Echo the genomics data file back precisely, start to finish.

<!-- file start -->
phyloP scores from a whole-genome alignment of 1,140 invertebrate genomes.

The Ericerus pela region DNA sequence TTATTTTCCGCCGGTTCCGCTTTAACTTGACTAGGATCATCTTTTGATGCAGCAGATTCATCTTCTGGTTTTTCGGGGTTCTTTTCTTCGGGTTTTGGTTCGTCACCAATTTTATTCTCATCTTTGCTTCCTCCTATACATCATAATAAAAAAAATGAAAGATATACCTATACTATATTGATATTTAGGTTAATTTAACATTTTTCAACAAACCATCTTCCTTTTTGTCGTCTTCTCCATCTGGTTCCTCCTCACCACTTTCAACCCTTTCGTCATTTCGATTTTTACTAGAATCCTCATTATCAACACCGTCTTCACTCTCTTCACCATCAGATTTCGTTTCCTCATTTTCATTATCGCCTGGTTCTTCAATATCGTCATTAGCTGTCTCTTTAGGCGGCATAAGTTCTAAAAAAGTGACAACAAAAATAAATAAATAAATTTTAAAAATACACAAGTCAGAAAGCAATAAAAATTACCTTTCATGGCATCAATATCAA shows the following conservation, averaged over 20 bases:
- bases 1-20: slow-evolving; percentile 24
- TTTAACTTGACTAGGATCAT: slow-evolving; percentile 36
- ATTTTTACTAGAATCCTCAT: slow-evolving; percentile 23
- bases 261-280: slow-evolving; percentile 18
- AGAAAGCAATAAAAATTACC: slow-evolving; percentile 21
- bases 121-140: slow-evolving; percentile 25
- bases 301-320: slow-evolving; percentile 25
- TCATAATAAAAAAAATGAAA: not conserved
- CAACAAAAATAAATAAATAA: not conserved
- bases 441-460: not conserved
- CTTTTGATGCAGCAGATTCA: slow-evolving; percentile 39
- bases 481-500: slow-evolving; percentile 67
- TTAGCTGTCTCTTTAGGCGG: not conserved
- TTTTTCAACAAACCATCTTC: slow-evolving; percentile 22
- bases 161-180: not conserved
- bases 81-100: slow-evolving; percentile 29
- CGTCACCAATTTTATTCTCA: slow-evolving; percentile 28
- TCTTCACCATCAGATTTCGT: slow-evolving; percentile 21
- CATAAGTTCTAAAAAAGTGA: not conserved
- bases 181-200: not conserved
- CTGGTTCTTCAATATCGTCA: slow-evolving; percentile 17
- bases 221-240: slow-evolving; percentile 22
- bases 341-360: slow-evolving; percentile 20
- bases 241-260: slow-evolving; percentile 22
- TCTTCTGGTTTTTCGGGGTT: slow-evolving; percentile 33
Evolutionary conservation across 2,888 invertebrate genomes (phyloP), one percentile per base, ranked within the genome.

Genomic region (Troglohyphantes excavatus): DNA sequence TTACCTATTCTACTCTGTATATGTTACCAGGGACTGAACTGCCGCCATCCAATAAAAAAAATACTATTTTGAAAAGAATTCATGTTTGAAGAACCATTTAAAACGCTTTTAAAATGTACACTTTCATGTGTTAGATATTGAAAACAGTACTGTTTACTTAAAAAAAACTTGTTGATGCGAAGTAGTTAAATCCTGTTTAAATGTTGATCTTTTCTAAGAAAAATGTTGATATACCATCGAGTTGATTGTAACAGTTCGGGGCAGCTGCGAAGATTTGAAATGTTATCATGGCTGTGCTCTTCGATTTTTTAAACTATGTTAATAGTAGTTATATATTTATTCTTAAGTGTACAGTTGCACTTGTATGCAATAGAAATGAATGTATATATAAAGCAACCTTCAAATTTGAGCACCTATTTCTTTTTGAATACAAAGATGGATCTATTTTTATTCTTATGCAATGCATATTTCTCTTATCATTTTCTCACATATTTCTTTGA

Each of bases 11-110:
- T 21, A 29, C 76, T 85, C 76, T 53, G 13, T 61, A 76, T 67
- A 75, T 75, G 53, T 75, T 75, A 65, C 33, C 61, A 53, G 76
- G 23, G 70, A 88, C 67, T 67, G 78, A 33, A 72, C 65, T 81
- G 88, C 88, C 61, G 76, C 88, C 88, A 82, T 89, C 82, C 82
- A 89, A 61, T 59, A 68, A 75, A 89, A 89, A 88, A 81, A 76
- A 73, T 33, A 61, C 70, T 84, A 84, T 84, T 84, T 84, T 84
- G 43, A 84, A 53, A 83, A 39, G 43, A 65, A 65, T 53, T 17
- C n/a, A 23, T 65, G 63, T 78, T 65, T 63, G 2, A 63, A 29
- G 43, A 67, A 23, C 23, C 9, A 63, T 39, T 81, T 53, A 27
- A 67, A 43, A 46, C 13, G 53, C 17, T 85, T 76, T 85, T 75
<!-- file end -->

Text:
phyloP scores from a whole-genome alignment of 1,140 invertebrate genomes.

The Ericerus pela region DNA sequence TTATTTTCCGCCGGTTCCGCTTTAACTTGACTAGGATCATCTTTTGATGCAGCAGATTCATCTTCTGGTTTTTCGGGGTTCTTTTCTTCGGGTTTTGGTTCGTCACCAATTTTATTCTCATCTTTGCTTCCTCCTATACATCATAATAAAAAAAATGAAAGATATACCTATACTATATTGATATTTAGGTTAATTTAACATTTTTCAACAAACCATCTTCCTTTTTGTCGTCTTCTCCATCTGGTTCCTCCTCACCACTTTCAACCCTTTCGTCATTTCGATTTTTACTAGAATCCTCATTATCAACACCGTCTTCACTCTCTTCACCATCAGATTTCGTTTCCTCATTTTCATTATCGCCTGGTTCTTCAATATCGTCATTAGCTGTCTCTTTAGGCGGCATAAGTTCTAAAAAAGTGACAACAAAAATAAATAAATAAATTTTAAAAATACACAAGTCAGAAAGCAATAAAAATTACCTTTCATGGCATCAATATCAA shows the following conservation, averaged over 20 bases:
- bases 1-20: slow-evolving; percentile 24
- TTTAACTTGACTAGGATCAT: slow-evolving; percentile 36
- ATTTTTACTAGAATCCTCAT: slow-evolving; percentile 23
- bases 261-280: slow-evolving; percentile 18
- AGAAAGCAATAAAAATTACC: slow-evolving; percentile 21
- bases 121-140: slow-evolving; percentile 25
- bases 301-320: slow-evolving; percentile 25
- TCATAATAAAAAAAATGAAA: not conserved
- CAACAAAAATAAATAAATAA: not conserved
- bases 441-460: not conserved
- CTTTTGATGCAGCAGATTCA: slow-evolving; percentile 39
- bases 481-500: slow-evolving; percentile 67
- TTAGCTGTCTCTTTAGGCGG: not conserved
- TTTTTCAACAAACCATCTTC: slow-evolving; percentile 22
- bases 161-180: not conserved
- bases 81-100: slow-evolving; percentile 29
- CGTCACCAATTTTATTCTCA: slow-evolving; percentile 28
- TCTTCACCATCAGATTTCGT: slow-evolving; percentile 21
- CATAAGTTCTAAAAAAGTGA: not conserved
- bases 181-200: not conserved
- CTGGTTCTTCAATATCGTCA: slow-evolving; percentile 17
- bases 221-240: slow-evolving; percentile 22
- bases 341-360: slow-evolving; percentile 20
- bases 241-260: slow-evolving; percentile 22
- TCTTCTGGTTTTTCGGGGTT: slow-evolving; percentile 33
Evolutionary conservation across 2,888 invertebrate genomes (phyloP), one percentile per base, ranked within the genome.

Genomic region (Troglohyphantes excavatus): DNA sequence TTACCTATTCTACTCTGTATATGTTACCAGGGACTGAACTGCCGCCATCCAATAAAAAAAATACTATTTTGAAAAGAATTCATGTTTGAAGAACCATTTAAAACGCTTTTAAAATGTACACTTTCATGTGTTAGATATTGAAAACAGTACTGTTTACTTAAAAAAAACTTGTTGATGCGAAGTAGTTAAATCCTGTTTAAATGTTGATCTTTTCTAAGAAAAATGTTGATATACCATCGAGTTGATTGTAACAGTTCGGGGCAGCTGCGAAGATTTGAAATGTTATCATGGCTGTGCTCTTCGATTTTTTAAACTATGTTAATAGTAGTTATATATTTATTCTTAAGTGTACAGTTGCACTTGTATGCAATAGAAATGAATGTATATATAAAGCAACCTTCAAATTTGAGCACCTATTTCTTTTTGAATACAAAGATGGATCTATTTTTATTCTTATGCAATGCATATTTCTCTTATCATTTTCTCACATATTTCTTTGA

Each of bases 11-110:
- T 21, A 29, C 76, T 85, C 76, T 53, G 13, T 61, A 76, T 67
- A 75, T 75, G 53, T 75, T 75, A 65, C 33, C 61, A 53, G 76
- G 23, G 70, A 88, C 67, T 67, G 78, A 33, A 72, C 65, T 81
- G 88, C 88, C 61, G 76, C 88, C 88, A 82, T 89, C 82, C 82
- A 89, A 61, T 59, A 68, A 75, A 89, A 89, A 88, A 81, A 76
- A 73, T 33, A 61, C 70, T 84, A 84, T 84, T 84, T 84, T 84
- G 43, A 84, A 53, A 83, A 39, G 43, A 65, A 65, T 53, T 17
- C n/a, A 23, T 65, G 63, T 78, T 65, T 63, G 2, A 63, A 29
- G 43, A 67, A 23, C 23, C 9, A 63, T 39, T 81, T 53, A 27
- A 67, A 43, A 46, C 13, G 53, C 17, T 85, T 76, T 85, T 75